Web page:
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There's money in them thar milliseconds

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The Essential Guide to IT Transformation

When it comes to processing financial transactions, money can be won or lost in milliseconds. That's why high throughput, low latency, and consistent latency for transactions are the name of the game. Financial institutions are fanatical about their market data and trading systems, and Linux distros want to cash in on that.

The two key commercial Linux distributors, Red Hat and Novell, have both announced real-time variants of their respective distros: Red Hat Enterprise MRG (pronounced "merge" and short for messaging, real-time, and grid) and SUSE Linux Enterprise Real Time (or SLERT for short). Novell got into the real-time game first of these two companies, with the first SLERT 10 release launched in September 2006 with partner and long-time real-time operating system provider Concurrent Computer.

The third release of SLERT 10, which came out in November 2007, was gutted and a real-time patch set called CONFIG_PREEMPT_RT replaced the code Novell and Concurrent originally cooked up, and Red Hat's Enterprise MRG variant of RHEL is also based on this same patch set. (Concurrent, Red Hat, Novell, IBM, Silicon Graphics, and a few others have contributed to the real-time kernel patches, and Red Hatter Ingo Molnar manages this open source project).

Red Hat threw its hat into the real-time ring in December 2007 and started rolling out the real-time and messaging parts of the RHEL variant in June of this year. Both SLERT and Enterprise MRG only run on 32-bit x86 or 64-bit x64 processors architectures. Their regular Linuxes also run on IBM mainframes and Power servers as well as various Itanium-based servers.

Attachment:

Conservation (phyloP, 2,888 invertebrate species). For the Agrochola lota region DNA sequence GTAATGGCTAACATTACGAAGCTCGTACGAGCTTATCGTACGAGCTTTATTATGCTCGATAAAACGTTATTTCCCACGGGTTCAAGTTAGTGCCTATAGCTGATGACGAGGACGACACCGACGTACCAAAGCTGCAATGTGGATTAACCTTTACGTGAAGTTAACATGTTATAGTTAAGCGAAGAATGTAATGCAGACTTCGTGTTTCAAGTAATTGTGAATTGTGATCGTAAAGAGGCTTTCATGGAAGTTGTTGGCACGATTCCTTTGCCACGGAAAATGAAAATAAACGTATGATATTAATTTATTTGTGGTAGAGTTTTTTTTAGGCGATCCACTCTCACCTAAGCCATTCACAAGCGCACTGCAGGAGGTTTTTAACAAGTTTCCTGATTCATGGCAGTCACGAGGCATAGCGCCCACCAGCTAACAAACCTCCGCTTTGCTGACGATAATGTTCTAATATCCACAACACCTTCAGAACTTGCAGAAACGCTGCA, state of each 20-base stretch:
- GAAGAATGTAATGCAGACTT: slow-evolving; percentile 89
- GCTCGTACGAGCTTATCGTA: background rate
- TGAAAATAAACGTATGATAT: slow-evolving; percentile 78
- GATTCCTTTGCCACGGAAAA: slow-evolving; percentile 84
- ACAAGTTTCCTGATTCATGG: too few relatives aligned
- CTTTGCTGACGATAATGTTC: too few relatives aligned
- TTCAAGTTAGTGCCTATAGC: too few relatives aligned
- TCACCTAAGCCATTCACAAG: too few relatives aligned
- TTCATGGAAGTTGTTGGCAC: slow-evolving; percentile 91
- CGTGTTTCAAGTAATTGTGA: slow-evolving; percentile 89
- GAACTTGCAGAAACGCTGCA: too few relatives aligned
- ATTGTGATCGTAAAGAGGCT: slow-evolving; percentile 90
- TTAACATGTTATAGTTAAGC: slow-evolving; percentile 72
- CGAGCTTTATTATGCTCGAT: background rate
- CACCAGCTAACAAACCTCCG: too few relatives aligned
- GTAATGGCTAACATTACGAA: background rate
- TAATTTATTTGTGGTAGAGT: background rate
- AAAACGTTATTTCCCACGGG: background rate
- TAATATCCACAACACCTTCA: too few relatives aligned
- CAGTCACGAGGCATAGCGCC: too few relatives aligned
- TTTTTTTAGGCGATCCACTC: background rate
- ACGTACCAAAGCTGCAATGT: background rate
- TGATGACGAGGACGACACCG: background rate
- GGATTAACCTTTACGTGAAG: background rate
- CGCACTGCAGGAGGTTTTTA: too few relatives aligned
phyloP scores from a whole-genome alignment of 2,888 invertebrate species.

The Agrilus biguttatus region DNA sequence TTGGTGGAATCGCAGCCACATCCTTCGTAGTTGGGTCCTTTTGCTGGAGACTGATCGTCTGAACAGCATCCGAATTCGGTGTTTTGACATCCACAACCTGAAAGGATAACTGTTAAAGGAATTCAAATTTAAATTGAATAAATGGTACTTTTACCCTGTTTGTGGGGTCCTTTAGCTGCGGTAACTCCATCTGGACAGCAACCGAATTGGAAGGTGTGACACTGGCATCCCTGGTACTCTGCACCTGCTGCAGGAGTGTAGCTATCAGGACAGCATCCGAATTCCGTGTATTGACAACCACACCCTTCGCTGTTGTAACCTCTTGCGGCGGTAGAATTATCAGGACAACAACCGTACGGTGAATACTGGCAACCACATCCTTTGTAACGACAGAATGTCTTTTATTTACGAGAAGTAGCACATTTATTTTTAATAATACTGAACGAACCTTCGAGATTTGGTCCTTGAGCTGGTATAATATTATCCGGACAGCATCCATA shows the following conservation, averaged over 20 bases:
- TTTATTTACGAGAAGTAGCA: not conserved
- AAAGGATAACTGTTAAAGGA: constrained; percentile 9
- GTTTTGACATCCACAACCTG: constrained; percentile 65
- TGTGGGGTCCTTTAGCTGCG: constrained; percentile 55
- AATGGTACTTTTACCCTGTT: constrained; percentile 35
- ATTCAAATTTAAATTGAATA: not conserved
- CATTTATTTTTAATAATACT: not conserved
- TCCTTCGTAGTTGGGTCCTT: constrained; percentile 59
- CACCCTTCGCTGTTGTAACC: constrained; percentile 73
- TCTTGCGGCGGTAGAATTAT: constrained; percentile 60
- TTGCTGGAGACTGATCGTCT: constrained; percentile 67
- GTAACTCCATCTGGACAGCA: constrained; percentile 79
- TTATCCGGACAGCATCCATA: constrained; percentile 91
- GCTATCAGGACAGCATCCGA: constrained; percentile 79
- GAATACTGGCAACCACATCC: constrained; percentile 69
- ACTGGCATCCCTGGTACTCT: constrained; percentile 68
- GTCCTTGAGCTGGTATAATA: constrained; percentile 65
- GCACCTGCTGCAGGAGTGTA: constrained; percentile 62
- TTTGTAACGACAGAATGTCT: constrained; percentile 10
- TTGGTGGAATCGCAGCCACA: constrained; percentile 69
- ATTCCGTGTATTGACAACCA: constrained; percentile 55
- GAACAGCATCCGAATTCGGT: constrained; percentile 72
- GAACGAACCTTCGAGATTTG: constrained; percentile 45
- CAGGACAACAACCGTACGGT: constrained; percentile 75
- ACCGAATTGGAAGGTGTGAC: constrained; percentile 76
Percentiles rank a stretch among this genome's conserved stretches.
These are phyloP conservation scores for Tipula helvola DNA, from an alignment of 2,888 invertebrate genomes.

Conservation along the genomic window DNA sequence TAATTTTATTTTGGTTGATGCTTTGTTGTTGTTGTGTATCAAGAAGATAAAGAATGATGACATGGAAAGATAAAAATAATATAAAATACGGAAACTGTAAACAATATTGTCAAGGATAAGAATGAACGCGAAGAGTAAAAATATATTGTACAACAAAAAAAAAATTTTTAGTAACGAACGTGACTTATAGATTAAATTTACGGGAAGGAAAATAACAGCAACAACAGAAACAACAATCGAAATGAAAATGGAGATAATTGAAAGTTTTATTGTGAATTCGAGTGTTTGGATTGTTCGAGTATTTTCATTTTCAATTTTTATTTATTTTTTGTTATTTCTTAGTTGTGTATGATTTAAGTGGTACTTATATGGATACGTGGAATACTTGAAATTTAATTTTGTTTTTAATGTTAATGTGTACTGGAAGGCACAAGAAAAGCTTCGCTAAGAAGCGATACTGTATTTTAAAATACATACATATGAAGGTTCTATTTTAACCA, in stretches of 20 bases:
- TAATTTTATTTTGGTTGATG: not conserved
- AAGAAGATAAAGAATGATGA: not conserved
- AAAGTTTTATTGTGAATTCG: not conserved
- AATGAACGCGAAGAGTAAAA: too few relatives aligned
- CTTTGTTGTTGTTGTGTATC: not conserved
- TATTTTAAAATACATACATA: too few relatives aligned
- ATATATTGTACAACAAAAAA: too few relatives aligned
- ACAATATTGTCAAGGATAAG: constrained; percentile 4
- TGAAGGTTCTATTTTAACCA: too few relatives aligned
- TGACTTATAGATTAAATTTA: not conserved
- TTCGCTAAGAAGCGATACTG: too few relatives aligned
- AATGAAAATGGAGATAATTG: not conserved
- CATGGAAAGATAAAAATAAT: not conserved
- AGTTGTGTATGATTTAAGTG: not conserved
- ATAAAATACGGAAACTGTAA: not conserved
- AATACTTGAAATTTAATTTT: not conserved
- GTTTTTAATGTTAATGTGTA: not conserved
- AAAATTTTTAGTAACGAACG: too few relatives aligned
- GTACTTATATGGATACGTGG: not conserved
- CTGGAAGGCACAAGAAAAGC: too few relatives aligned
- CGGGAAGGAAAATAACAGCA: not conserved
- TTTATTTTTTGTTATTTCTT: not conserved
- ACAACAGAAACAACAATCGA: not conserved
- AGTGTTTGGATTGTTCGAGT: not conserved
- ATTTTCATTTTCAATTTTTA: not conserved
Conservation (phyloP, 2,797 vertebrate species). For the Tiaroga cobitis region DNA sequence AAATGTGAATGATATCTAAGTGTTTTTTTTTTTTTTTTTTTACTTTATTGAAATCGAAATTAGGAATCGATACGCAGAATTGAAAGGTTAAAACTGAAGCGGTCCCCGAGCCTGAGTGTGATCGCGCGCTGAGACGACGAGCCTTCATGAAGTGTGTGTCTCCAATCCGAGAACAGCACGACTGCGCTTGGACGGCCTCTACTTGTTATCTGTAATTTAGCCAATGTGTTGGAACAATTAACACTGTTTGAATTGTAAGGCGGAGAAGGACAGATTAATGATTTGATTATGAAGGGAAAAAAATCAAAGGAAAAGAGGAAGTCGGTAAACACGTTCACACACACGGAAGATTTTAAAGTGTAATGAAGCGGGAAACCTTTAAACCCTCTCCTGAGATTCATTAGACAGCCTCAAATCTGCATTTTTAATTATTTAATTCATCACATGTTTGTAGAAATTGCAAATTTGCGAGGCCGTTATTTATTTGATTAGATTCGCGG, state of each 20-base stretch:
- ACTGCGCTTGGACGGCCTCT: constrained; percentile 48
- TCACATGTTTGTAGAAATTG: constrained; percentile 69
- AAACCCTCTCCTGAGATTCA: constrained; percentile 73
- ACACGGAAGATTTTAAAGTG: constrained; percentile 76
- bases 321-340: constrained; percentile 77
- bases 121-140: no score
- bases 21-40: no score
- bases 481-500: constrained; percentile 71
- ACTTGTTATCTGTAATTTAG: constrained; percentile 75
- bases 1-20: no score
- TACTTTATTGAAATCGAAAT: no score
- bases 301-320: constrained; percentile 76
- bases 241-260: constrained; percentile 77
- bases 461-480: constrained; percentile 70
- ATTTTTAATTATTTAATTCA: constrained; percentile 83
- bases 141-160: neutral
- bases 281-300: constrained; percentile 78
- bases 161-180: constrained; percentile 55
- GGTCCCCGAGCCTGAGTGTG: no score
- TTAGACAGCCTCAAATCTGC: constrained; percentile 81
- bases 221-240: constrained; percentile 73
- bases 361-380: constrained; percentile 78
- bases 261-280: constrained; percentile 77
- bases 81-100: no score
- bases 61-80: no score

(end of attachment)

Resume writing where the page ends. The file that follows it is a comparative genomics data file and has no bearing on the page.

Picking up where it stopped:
Both Novell and Red Hat want to prove that these real-time variants of their respective Linuxes provide low latency at high throughput and therefore justify the extra licensing fees that both companies charge for the products. And to that end, both companies have asked the Securities Technology Analysis Center, which runs a financial application benchmarking center in New York and which also sells a bunch of tools to help financial institutions measure and tune the performance of their own applications, to put these Linuxes through the paces and demonstrate the performance benefits compared to normal Linux distros.

And to make comparisons easier, both Novell and Red Hat asked STAC to test the real-time Linuxes running the Reuters Market Data System at the 6.3 release level. This Reuters application gathers up financial information from myriad sources and then distributes it out to traders, brokers, and other financial end users who are relying on this information to give them an edge. Reuters also provides a benchmarking suite for prospective customers, and this is what STAC used in the tests.

The specific test was for what Reuters calls point-to-point server (P2PS), which is what you do when you want to stream a high volume of market data to dedicated desktops on your network.

Red Hat put out its performance numbers first, setting up Enterprise MRG 1 on six of IBM's HS21 two-socket blade servers. Each blade was equipped with two quad-core Xeon E5440 processors, which run at 3 GHz, and 16 GB of main memory. The blades had two Gigabit Ethernet ports and two T320 10 Gigabit Ethernet dual-port adapters from Chelsio Communications. The IBM BladeCenter chassis used in the test had a 10 Gigabit switch from Blade Network Technologies in the box. Red Hat did two runs, changing the size of messages streamed to the desktops (what is called the maximum transmission unit), running the test at 1500 bytes and then 9000 bytes.

The Essential Guide to IT Transformation

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